Paul wrote to the church in Rome, “In the same way, the Spirit helps us in our weakness. We do not know what we ought to pray for, but the Spirit himself intercedes for us with groans that words cannot express.” Romans 8:26. Ever feel that you should pray, but you aren’t sure just what to ask God? Some situations are so overwhelming or devastating that we just don’t know what to say. But we don’t need to worry because the Spirit of God knows how to approach the throne, God’s spirit knows the right words to say.
Jonah was swallowed by a big fish. He knew he had messed up. He didn’t do what God had asked him to do and now he was fish food. He wasn’t dead, but he might as well be. What did he do? Jonah 2:1 says, “from inside the fish Jonah prayed to the Lord his God.” His prayer came from his heart and from God’s Spirit. He didn’t know what to say, but the Spirit prayed for him. He had a repentant heart, that was the necessary ingredient for prayer.
In Luke 18 we read about two men praying in the temple. “The Pharisee stood up and prayed about himself: “God, I thank you that I am not like other men-robbers, evildoers, adulterers-or even like this tax collector. I fast twice a week and give a tenth of all I get.” The tax collector stood at a distance. He would not even look up to heaven, but beat his breast and said, ‘God, have mercy on me, a sinner.’” God knows our hearts, we can’t fool him with wordy prayers.
Praying for the needs of others especially for the needs of other believers is an acceptable prayer. Are your prayers self-centered? Are you more concerned with getting your needs met than those of others? That isn’t what prayer is all about. It is one thing to tell God your problems, he wants us to talk with him about our concerns, but it is like spending time with someone who can only talk about themselves. The conversation is too one-sided. God wants us to be concerned for others, that shows that we have a heart like him.
When you watch the news and you hear about a flood or a tornado, an earthquake or typhoon, do you immediately pray for the people in the midst of that situation? Do you ask God to minister to their needs? Do you ask him if he can use you in some way to help? That is God’s heart for people.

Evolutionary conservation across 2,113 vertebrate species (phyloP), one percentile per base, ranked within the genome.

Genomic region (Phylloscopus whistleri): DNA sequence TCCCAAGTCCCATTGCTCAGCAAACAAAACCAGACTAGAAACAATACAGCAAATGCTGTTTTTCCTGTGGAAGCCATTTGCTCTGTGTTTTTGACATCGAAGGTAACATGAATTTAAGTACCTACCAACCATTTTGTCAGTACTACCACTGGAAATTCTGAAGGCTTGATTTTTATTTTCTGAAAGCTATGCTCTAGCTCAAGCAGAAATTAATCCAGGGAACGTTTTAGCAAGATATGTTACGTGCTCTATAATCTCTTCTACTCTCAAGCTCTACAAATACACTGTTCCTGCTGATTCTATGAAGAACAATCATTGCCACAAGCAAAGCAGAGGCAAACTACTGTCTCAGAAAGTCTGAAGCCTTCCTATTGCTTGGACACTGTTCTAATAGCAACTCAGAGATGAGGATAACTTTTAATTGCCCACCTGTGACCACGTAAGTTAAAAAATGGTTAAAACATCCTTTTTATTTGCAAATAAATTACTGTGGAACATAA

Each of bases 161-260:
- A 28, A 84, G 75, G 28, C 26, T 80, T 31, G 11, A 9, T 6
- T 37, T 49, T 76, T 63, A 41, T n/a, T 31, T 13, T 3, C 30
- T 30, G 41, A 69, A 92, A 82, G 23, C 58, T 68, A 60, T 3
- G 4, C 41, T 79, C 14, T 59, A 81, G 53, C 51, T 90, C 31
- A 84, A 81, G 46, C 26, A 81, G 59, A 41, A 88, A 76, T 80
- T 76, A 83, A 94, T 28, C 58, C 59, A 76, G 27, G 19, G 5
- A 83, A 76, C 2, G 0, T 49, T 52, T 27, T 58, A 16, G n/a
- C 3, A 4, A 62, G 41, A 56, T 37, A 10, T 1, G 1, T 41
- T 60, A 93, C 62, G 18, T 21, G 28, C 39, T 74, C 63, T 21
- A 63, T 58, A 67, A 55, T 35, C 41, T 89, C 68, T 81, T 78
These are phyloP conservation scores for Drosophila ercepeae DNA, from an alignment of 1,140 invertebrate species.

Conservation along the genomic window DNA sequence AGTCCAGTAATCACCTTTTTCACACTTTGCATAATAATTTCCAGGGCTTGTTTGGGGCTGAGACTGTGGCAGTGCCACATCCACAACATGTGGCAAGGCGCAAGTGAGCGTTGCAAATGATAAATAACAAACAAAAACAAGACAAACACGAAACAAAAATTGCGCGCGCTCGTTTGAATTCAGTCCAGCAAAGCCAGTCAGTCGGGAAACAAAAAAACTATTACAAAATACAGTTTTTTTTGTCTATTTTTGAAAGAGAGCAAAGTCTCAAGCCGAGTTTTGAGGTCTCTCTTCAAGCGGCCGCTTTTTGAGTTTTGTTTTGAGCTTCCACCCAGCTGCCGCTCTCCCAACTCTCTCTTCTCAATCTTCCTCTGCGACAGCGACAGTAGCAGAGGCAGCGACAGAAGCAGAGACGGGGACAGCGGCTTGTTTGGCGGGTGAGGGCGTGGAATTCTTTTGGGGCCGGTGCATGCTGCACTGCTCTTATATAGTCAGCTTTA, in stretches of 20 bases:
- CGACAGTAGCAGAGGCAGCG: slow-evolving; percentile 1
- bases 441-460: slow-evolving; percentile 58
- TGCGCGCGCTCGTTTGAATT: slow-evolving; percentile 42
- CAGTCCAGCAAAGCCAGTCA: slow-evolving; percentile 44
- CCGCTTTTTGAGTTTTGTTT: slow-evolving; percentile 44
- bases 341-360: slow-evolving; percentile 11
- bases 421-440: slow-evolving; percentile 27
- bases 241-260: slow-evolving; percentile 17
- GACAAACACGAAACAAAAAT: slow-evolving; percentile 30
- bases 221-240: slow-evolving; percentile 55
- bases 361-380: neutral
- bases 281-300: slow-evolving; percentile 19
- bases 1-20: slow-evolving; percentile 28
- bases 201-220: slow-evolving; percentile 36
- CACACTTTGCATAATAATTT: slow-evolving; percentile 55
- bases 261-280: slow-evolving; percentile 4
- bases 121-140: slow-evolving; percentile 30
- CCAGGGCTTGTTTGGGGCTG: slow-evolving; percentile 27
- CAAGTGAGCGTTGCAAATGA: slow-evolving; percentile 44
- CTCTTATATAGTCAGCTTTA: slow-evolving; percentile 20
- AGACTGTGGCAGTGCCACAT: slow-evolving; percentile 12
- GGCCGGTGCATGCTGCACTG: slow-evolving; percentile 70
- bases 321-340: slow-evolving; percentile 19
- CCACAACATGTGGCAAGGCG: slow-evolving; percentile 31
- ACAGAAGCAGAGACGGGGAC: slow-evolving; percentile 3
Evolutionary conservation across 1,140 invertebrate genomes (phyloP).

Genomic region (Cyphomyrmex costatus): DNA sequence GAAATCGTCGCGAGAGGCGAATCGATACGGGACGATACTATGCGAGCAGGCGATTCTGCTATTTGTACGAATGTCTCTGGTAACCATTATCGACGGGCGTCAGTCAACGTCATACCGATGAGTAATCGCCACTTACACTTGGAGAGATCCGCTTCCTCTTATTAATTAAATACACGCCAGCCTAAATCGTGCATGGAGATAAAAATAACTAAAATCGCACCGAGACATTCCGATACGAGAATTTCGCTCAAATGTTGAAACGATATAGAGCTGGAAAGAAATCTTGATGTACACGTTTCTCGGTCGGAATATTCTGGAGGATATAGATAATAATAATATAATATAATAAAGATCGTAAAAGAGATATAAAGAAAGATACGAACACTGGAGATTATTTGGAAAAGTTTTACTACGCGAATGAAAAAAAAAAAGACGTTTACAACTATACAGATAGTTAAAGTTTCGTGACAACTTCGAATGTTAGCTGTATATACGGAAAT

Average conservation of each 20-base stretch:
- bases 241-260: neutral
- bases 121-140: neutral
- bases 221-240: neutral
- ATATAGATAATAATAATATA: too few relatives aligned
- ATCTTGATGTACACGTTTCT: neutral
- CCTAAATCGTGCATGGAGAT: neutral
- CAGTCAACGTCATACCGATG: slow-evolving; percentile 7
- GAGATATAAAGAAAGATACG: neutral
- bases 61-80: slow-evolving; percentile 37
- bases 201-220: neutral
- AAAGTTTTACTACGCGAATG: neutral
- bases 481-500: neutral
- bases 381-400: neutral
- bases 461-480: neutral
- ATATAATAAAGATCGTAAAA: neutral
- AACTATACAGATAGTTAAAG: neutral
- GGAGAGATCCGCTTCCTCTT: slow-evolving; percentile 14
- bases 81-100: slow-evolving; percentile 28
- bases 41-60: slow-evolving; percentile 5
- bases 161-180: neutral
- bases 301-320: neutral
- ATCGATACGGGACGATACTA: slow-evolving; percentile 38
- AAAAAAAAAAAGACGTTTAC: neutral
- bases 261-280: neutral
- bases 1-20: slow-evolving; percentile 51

The prayers of righteous people are pleasing to God. “For the eyes of the Lord are on the righteous and his ears are attentive to their prayer, but the face of the Lord is against those who do evil.” 1 Peter 3:12. He loves each person on the face of the earth and he wants us to have a heart like his. When we show a desire to pray for the needs of others, he knows that we are exhibiting his love. We are his hands and feet on this earth, we are his voice of comfort and we represent Jesus to everyone we meet. Look for opportunities to pray in behalf of people. That is praying without ceasing.
You are so mighty and powerful, you are so gracious and loving. We want to be like you. We want our prayers to be mighty and powerful. We come to you on behalf of lost souls, we come to your throne every chance we get to lift others up and ask for blessings in their behalf. We know that you hear our prayers when we don’t have the right words to say. We trust in your Spirit to direct us in our prayers to you. We want to have a continual conversation with you and we realize that it is possible only because Jesus Christ is our mediator. Give us opportunities and teach us new ways to keep our relationship with you fresh and new. We ask these things in the name of Jesus, our savior and friend. Amen.